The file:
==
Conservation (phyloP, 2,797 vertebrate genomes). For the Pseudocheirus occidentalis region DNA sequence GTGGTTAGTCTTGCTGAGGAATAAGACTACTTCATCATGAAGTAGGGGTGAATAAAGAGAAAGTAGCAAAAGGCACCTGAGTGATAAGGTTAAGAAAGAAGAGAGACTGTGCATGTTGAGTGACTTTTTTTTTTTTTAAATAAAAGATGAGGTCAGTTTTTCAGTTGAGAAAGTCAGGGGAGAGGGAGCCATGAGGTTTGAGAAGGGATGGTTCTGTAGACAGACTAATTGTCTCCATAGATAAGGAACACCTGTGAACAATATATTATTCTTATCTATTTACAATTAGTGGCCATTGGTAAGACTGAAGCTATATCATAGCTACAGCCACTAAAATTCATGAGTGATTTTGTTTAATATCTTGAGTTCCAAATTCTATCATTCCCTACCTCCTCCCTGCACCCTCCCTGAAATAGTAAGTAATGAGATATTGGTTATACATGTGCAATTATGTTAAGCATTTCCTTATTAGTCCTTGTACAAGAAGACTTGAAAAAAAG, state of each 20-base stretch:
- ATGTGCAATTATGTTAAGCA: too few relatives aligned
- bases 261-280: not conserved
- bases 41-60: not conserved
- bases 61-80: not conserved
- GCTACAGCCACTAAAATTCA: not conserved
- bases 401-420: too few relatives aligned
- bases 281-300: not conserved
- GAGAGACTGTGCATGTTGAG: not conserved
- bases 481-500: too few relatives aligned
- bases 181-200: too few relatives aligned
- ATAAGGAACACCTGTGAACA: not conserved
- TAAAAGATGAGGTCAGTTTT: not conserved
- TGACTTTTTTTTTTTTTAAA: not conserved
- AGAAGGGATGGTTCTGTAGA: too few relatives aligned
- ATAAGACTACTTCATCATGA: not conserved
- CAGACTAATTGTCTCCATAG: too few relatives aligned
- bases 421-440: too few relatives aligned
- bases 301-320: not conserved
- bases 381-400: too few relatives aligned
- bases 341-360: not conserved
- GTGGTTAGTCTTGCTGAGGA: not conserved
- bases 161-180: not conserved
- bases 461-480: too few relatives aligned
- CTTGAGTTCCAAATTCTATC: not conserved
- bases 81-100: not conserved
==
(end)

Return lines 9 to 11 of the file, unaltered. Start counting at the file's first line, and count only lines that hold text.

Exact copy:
- GAGAGACTGTGCATGTTGAG: not conserved
- bases 481-500: too few relatives aligned
- bases 181-200: too few relatives aligned